How to push back on a bank run

Maxos Labs
3 min readMar 18


SVB and then Circle got pushed into a difficult situation last week: A bank run. Depositors wanted their money back. The problem is that these vendors are set up to always redeem their liabilities at $1.00, until they run out of money. So, they are left with two choices:

1) Continue to redeem at $1.00 (or nothing) and leave the shortage for the last redeemers. This incentivizes a run. Depositors have an incentive to be the first out and not the last out.

2) Shut down redemptions until they can allocate a haircut to everyone equally. This is considerably more fair. However, it Incentivizes a run to get money out before the shut down. Then it leaves depositors dealing with a damaging delay.

Sweep coin — the Maxos savings coin invested in short-duration off-chain money market securities and on-chain money markets — has a floating price. If everyone wants their money back quickly, the price will decline. If people want their money out immediately (economists call this a “high liquidity preference”) they take a loss. I sold USDC at a loss over the weekend because I had so little cash outside of USDC. It was worth it to me. This puts the loss onto the people that are willing to pay the price.

Then, borrowers can buy back those discounted coins, paying off liabilities cheaply. This leaves more assets per coin for the remainers. It might even end up above peg. The system works to incentivize people to wait, not run.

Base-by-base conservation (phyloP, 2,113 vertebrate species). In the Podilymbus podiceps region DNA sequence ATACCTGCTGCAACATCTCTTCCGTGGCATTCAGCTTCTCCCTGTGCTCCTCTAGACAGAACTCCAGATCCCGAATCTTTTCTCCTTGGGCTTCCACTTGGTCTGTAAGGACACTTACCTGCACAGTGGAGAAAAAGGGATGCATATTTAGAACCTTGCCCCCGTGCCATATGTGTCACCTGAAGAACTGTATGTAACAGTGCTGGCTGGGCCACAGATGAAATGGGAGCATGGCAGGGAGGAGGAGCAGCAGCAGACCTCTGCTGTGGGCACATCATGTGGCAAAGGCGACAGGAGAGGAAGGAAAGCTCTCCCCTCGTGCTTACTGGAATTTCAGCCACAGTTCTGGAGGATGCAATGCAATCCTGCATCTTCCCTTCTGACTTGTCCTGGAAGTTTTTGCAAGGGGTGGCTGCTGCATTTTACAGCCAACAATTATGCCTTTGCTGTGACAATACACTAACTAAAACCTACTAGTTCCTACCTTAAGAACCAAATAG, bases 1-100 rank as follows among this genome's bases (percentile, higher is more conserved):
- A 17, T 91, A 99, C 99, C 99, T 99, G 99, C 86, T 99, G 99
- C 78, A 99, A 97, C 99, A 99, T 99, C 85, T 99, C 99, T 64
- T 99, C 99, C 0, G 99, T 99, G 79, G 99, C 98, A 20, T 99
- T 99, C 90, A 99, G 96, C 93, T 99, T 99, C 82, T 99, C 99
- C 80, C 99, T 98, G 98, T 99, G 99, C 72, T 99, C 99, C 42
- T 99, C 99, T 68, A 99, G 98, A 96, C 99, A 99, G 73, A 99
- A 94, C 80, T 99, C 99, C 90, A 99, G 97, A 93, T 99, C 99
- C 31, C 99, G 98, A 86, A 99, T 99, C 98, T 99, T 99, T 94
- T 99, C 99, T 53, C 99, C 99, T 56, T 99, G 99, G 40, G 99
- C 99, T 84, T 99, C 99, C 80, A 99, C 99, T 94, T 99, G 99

This is considered cheating in TradFi. That is why Circle is stuck redeeming at $1.00 or nothing, instead of buying back discounted USDC and smoothly repegging it. It’s cheating because the bank can create an imbalance of information. They can say that the situation is bad, drive down the price of their liabilities, and buy them back at a profit.

However, in a fully transparent DeFi system, it is a great mechanism. Everyone has the same information. Borrowers have an incentive to buy back liabilities when they are cheap, and accelerate repayment of their loans. Depositors can choose to accept the cost of getting out quickly, or hold and participate in a repeg process.

These dynamics become important even in the TradFi system, because in reality, any decent-sized pool of liabilities has a floating price. Over the weekend, hedge funds offered to buy SVB deposits at a 70% discount.

Banks like JP Morgan are agitating to offer “deposit coins”. These are like stablecoins, but they don’t have stablecoin reserves. Instead, they are general liabilities of the bank. This has some economic advantages. Stablecoin reserves go into low velocity pools like Fed accounts. They get subtracted from the main street economy. This can amplify economic problems in a run for safety. Banks (claim to) lend money back into the real economy. That’s also a goal of Sweep.

It also has some disadvantages. The deposits are traded and in a liquidity crunch they may not be worth a dollar. JP Morgan is not a very transparent system. If they buy back their liabilities to smooth out a repeg, they will be accused of cheating. A transparent DeFi approach may be necessary in the modern world.

About Sweep Protocol

Sweep protocol is a system for cash management that is automated, transparent and global. Learn more in our documentation, follow on Twitter or contact us on Discord.



Maxos Labs

DeFi for the real economy | Decentralized banking